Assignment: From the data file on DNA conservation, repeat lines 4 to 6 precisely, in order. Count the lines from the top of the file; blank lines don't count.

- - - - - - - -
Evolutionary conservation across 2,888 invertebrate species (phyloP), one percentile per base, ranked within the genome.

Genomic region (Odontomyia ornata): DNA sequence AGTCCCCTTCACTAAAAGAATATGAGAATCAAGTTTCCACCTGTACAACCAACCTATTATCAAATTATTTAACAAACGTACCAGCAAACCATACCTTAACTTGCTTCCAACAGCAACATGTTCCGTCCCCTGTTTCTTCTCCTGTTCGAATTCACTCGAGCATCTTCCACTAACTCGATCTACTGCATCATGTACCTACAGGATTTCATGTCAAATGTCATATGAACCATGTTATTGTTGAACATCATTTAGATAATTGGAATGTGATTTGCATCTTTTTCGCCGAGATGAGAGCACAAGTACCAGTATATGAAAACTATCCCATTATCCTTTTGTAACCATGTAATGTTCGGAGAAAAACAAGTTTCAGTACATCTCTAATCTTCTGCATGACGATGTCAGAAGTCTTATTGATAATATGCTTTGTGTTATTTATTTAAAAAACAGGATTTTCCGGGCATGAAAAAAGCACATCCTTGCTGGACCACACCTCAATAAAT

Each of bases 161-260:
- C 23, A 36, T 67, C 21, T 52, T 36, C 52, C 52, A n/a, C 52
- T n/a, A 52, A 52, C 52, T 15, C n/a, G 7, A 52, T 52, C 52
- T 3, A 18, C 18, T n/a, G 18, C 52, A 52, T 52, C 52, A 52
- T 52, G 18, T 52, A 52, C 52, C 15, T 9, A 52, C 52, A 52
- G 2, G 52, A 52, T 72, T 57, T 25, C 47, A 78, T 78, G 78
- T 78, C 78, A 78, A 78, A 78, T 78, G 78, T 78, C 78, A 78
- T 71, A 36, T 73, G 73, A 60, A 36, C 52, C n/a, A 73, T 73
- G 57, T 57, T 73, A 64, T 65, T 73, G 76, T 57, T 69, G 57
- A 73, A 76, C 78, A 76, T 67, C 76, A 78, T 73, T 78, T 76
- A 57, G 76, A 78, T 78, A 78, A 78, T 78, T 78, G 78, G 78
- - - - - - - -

- C 23, A 36, T 67, C 21, T 52, T 36, C 52, C 52, A n/a, C 52
- T n/a, A 52, A 52, C 52, T 15, C n/a, G 7, A 52, T 52, C 52
- T 3, A 18, C 18, T n/a, G 18, C 52, A 52, T 52, C 52, A 52